In June I attended the AAW Symposium in Pittsburgh USA. My good friend Stig from Sweden was so kind when we visited there in 2014 that I wanted to help him on his booth where he was demonstrating the amazing Tormek sharpening system. To my delight I was joined by my best young friend from Ireland, Adam Doran. We had a really great time sharing the lathe to show how sharp the tools were.
It was like being back at home when Adam visited – a Vicmarc lathe and good friends.
We had fun competing to see who could get the best continuous shaving off a small top.
After Pittsburgh I travelled to Philadelphia. I have visited many times, but I wanted time to really see the city and so I stayed there for a month. Courtesy of my friend of 20 years, Albert LeCoff of the Center for Art in Wood, I stayed at the University of the Arts where the International Turning Exchange was on. As a former participant, I enjoyed watching the residents explore new ways of working. I saw many old friends there, especially my dear friend Zina Burloiu from Romania. She and I first collaborated in 1998, so I was pleased to see her take her work to new heights.
The University of the Arts in downtown Philadelphia where I stayed.
Albert admiring one of the pieces Zina made during her residency.
Walking the streets of Philadelphia I came across these young musicians playing Bach.
It is a city full of life.
Next I went to Wilmington, North Carolina, to stay with Jean and Peg, the sweetest couple I know. Their house is on a wonderful country lane that ends at a shore filled with ever-changing light. Jean has the best workshop and we had a lot of fun exploring ideas and exchanging skills. I gave some lessons while I was there and found the local woodturning community are very good people.
The view from Jean and Peg’s house speaks for itself.
Jean and I had a great day exploring the USS North Carolina, a WWII-era battleship. What a great time!
I love Jean to bits.
After Wilmington I flew to Indianapolis to visit my American "sister", Betty Scarpino. I had not been there since I first visited in 1970 and was delighted to see that it has undergone a wonderful urban renewal. The downtown area has blossomed and Betty took me on a delightful tour. Just like Pittsburgh and Philadelphia, the cleaned-up architecture is a joy. I also enjoyed seeing my friend, the wonderful wood artist Clay Foster, for the first time in years.
A beautifully crafted theatre from a bygone era.
My nation-wide trek next took me Los Angeles to stay with Carmen de la Paz, the human energy machine. Carmen was very busy with a new TV series when I was there, but among other things we found time to visit the Getty Museum. I just loved the Etruscan and Roman treasures.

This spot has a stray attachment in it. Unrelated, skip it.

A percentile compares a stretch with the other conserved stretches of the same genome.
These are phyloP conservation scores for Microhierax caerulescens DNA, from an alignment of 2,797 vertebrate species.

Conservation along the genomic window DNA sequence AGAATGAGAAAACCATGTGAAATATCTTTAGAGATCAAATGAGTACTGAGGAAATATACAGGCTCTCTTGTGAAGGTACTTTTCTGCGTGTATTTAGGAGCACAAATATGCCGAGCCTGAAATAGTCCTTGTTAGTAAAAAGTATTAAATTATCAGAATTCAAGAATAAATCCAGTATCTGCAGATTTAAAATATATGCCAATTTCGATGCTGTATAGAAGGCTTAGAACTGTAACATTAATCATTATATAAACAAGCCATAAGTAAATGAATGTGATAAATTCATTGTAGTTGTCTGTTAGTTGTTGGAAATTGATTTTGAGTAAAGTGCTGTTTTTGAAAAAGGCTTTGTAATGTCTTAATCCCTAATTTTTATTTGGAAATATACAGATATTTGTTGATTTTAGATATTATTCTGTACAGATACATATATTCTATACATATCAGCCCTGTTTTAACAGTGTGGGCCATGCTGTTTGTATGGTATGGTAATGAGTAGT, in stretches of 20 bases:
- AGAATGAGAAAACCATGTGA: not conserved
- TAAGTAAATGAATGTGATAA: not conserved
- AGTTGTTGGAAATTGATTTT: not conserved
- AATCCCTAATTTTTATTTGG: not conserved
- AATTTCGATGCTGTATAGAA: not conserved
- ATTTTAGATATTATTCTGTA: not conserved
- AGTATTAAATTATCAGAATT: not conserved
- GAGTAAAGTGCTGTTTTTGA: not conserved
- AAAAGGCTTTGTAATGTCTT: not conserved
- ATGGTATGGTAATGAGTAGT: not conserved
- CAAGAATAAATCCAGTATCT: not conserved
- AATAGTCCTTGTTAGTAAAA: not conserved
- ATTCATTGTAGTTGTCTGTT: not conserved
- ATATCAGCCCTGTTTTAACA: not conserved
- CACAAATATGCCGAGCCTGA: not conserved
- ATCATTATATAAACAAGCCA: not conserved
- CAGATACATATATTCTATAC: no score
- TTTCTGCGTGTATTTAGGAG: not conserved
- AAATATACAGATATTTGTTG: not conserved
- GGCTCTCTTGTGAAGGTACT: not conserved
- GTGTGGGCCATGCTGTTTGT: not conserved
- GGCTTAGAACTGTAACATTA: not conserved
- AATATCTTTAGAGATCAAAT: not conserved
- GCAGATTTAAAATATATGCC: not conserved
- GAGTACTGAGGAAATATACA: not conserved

This exquisite oil lamp, after two millennia, seems as fresh and witty as the day it was made.
The eternal Eve.
When I returned home I had only a few weeks to finalise preparations for my exhibition at Bungendore Wood Works near Australia’s capital, Canberra. This was my third solo show there, the previous two being in 1992 and 2004, as well as several joint exhibitions. So this year marks twenty-five years for me at this best wood art gallery in the world. I stayed with my friend, David MacClaren, the founder and owner of BWWG. I had also suggested to David that he invite Zina Burloiu as Artist-in Residence, so she and I were able to explore collaborative ideas that we had discussed in Philadelphia. For Zina, to visit a country she had admired from afar for most of her life was a dream come true.
I have always felt that the usual exhibition model (the opening, then the almost immediate departure) is unsatisfying. I wanted to engage with the local community more, so David agreed that I would demonstrate on weekends outside the gallery. It was a full month’s work and Zina joined me some of the time to impress the public with her skills. We also had the time to get to know the dedicated gallery staff and learn what it takes to make a gallery like this a success. Zina and I visited the Woodcrafters Guild in Canberra to demonstrate and learn, and we judged their annual competition. I have been there before and it is still one of the best wood groups I know. I took a carving class there from Zina and enjoyed working beside Richard Raffan while we tried to emulate her work.
Trees was the best body of work I have ever put together.
The crowd at the opening made me feel very proud.
I had photos of my Trees printed on canvas and here they seem to protect Zina’s delicate work below.
After so long abroad, it was wonderful to see this very Australian view from David’s gate
as I drove to the gallery every morning.
There could be nothing more Australian than meeting these two.
When Zina first saw kangaroos I thought she was going to faint with joy.
It was a rare pleasure to work beside a friend of many years and to have the unhurried time
to talk with anyone who wanted to know what we were doing.
Cheers to David for this opportunity.